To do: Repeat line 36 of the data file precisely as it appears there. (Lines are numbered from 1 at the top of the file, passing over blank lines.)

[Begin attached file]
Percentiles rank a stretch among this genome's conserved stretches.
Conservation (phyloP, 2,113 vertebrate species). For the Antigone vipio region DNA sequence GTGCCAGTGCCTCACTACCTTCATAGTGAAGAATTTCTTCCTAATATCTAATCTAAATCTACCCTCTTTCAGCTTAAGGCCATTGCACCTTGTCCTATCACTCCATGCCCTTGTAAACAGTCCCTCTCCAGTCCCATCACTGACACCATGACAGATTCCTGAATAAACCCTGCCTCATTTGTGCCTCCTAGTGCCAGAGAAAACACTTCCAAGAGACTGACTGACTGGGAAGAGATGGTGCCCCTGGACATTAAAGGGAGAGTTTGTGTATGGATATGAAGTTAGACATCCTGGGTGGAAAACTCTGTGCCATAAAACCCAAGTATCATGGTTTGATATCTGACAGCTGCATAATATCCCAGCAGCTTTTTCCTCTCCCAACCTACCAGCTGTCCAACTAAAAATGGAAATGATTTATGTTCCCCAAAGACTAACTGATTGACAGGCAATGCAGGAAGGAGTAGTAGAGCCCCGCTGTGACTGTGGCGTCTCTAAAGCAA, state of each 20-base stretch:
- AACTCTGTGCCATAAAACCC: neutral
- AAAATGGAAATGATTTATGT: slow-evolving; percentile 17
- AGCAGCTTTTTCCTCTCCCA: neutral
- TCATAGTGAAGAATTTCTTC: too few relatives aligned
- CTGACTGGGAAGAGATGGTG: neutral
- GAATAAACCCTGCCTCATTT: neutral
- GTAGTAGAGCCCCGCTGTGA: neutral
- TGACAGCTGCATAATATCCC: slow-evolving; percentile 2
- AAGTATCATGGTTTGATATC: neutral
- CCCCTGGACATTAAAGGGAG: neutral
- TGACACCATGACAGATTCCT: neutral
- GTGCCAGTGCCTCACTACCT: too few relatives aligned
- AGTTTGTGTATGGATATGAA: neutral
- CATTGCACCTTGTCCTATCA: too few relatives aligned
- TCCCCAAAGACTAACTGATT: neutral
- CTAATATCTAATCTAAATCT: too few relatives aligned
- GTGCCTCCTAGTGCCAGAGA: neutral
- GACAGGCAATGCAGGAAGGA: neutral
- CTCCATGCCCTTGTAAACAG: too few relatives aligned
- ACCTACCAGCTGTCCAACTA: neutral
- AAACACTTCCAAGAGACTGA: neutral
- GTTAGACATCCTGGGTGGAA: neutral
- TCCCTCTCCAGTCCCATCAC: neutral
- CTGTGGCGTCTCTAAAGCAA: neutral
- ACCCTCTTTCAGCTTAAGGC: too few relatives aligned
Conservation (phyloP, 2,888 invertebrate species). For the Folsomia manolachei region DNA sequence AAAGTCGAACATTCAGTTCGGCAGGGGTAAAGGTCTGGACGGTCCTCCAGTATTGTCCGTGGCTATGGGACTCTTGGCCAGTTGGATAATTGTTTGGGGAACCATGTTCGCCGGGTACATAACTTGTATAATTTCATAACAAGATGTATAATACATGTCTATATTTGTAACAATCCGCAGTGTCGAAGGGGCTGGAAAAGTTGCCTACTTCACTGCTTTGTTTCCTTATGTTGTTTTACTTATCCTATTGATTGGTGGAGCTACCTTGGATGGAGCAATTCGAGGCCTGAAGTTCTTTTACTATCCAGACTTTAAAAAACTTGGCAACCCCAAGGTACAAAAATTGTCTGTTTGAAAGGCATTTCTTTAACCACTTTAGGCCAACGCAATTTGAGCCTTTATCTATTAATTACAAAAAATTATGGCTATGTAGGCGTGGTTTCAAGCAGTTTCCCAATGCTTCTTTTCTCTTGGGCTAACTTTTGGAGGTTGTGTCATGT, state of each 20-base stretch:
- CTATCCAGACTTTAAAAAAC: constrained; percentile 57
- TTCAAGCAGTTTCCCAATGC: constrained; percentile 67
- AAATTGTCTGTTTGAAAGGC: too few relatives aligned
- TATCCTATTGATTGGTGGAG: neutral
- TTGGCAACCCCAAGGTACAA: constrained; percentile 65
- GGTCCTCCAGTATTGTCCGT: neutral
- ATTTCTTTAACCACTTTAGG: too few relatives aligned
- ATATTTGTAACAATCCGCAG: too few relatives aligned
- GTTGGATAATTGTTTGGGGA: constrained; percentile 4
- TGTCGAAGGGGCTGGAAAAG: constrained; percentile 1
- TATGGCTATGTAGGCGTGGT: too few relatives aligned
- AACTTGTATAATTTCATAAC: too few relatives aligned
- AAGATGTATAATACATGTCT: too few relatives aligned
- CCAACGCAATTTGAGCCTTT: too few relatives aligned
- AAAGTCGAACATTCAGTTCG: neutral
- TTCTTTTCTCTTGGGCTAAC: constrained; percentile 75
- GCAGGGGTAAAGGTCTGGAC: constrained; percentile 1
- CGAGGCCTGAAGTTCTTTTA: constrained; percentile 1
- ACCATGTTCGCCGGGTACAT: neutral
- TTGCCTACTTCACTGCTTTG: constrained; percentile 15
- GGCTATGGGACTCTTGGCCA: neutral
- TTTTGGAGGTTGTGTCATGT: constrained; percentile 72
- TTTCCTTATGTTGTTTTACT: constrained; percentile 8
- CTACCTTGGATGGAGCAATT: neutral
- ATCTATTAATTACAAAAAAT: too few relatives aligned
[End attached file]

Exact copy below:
- ATATTTGTAACAATCCGCAG: too few relatives aligned